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Twitter blocks some accounts flagged by MEITY, exploring legal options to keep others up

*Update (1:25 pm, February 10):

The Ministry of Electronics and Information Technology (MEITY) said that the government will soon share its response to Twitter blogpost, it said on the indigenous micro-blogging platform Koo.

“Upon the request of Twitter seeking a meeting with the Govt., the Secretary IT was to engage with senior management of Twitter. In this light a blog post published prior to this engagement is unusual. Govt. will share its response soon.” MEITY statement on Koo, dated February 10, 2021

Koo is a social media platform that was developed in early 2020 to compete with Twitter. It won the government’s Atmanirbhar App Innovation Challenge alongside other Indian apps like Zoho and Chingari, the local version of TikTok. In light of the latest spat between Twitter and the government, prominent government officials, politicians and government departments have joined Koo in the last few days.

These include: Commerce Minister Piyush Goyal, Law & IT Minister Ravi Shankar Prasad and Members of Parliament such as Tejasvi Surya and Shobha Karandlaje. The Union IT Ministry, India Post and the Niti Aayog are some of the government entities with accounts on Koo.


Earlier: Twitter Inc. has suspended 500 accounts that were engaged in “platform manipulation and spam”, it said in a blogpost on Wednesday. The micro-blogging platform stopped short of blocking other accounts as taking action against accounts belonging news media entities, journalists, activists, and politicians would be a violation of their fundamental right to free expression, it said.

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Twitter and Ministry of Electronics and Information Technology (MEITY) are now engaged in a battle between ‘freedom of expression, speech and press’ and the government’s powers to block internet content to safeguard ‘public order’. The micro-blogging platform had received an order from the MEITY earlier this week to block 1,178 accounts on the platform, that were allegedly spreading misinformation and posed a threat to public order.

On January 31, the platform received a Section 69A order to block 257 accounts and 1 hashtag related to the ongoing farmer’s protest. While Twitter initially blocked the accounts, it reversed the block on the grounds that they constituted ‘free speech. The MEITY in response sent Twitter a notice stating that it would take action against the company as it was an “intermediary” operating in India and therefore, had to comply with the government’s order.

In its blog post, Twitter said that over the last 10 days it has been served with multiple blocking orders by MEITY under Section 69A of the Information Technology Act. “Out of these, two were emergency blocking orders that we temporarily complied with but subsequently restored access to the content in a manner that we believe was consistent with Indian law. After we communicated this to MEITY, we were served with a non-compliance notice,” it said.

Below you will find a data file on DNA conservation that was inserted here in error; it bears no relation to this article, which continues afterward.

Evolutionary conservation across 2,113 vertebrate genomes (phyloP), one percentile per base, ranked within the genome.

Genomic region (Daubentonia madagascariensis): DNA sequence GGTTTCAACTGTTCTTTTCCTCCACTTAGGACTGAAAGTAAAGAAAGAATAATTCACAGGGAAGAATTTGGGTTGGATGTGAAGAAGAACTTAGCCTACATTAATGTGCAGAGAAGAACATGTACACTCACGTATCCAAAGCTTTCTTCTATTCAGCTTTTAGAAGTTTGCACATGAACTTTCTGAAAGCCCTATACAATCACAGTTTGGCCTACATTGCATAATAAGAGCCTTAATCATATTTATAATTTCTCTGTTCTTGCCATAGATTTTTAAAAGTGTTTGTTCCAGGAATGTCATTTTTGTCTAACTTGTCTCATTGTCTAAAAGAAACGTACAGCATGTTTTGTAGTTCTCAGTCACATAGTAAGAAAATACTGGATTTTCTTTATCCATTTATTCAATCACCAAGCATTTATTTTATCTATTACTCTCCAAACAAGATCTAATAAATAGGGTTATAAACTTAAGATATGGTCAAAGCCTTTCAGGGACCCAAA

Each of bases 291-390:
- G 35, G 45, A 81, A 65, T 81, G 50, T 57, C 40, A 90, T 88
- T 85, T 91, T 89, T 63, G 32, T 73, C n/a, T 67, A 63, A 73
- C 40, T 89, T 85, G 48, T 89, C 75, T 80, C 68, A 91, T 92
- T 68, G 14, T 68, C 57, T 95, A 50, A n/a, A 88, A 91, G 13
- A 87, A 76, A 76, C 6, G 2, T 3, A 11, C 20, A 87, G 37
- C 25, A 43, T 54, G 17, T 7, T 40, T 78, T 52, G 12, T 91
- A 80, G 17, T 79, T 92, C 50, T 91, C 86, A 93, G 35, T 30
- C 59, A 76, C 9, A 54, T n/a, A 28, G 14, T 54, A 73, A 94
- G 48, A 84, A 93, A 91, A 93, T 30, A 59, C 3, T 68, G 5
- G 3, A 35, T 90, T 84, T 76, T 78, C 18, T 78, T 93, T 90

While Twitter has held back on blocking many accounts listed in the IT Ministry’s order, the ministry believes that under Section 69A of the Information Technology Act, 2000 it has powers to ‘pre-emptively’ block accounts and specific tweets.

“We will continue to advocate for the right of free expression on behalf of the people we serve. We are exploring options under Indian law — both for Twitter and for the accounts that have been impacted. We remain committed to safeguarding the health of the conversation occurring on Twitter, and strongly believe that the Tweets should flow.” Twitter said

Timeline of events

  • The IT ministry passes an interim order on the afternoon of January 31, 2021 to block 257 URLs and one hashtag for allegedly spreading misinformation about the ongoing farmer protests, supposedly with the potential to lead to violence.
  • Twitter allegedly sits on the order for nearly a full day, then only imposes block on February 1. By the time Twitter’s advocate appears before the blocking committee, the handles and hashtag were allegedly blocked for only a few minutes.
  • Twitter unblocks accounts on evening of February 1.
  • Twitter replies to MEITY’s orders on February 1, declining to abide by order, saying that it had freedom of speech implications.
  • On February 2, MEITY sends a notice to Twitter over non-compliance with its blocking orders.
  • MEITY sends another order with a list of 1,178 accounts to be blocked on February 4
  • Twitter blocks 500 accounts, refuses to block others on grounds of ‘free expression’

Actions taken by Twitter

Ever since violence erupted in the national capital, particularly on January 26th where protestors occupied the Red Fort area, Twitter has been proactively stepping up its efforts to enforce its rules and defend its principles in India, it said. “Twitter exists to empower voices to be heard, and we continue to make improvements to our service so that everyone — no matter their views or perspective — feels safe participating in the public conversation,” the company said. It took the following actions over the last 10 days:

  • Took action against hundreds of accounts that violated Twitter Rules, particularly threats related to inciting violence, abuse and threats
  • Censored specific terms that violated its rules from appearing in the Trends section
  • Suspended 500 accounts that were engaged in platform manipulation and spam
  • n the highest potential for real-world harm
  • Labelled Tweets that were in violation of our synthetic and manipulated media policy
  • Reduced visibility of hashtags containing harmful content
  • Permanently suspended more than 500 accounts as per the MEITY’s multiple orders

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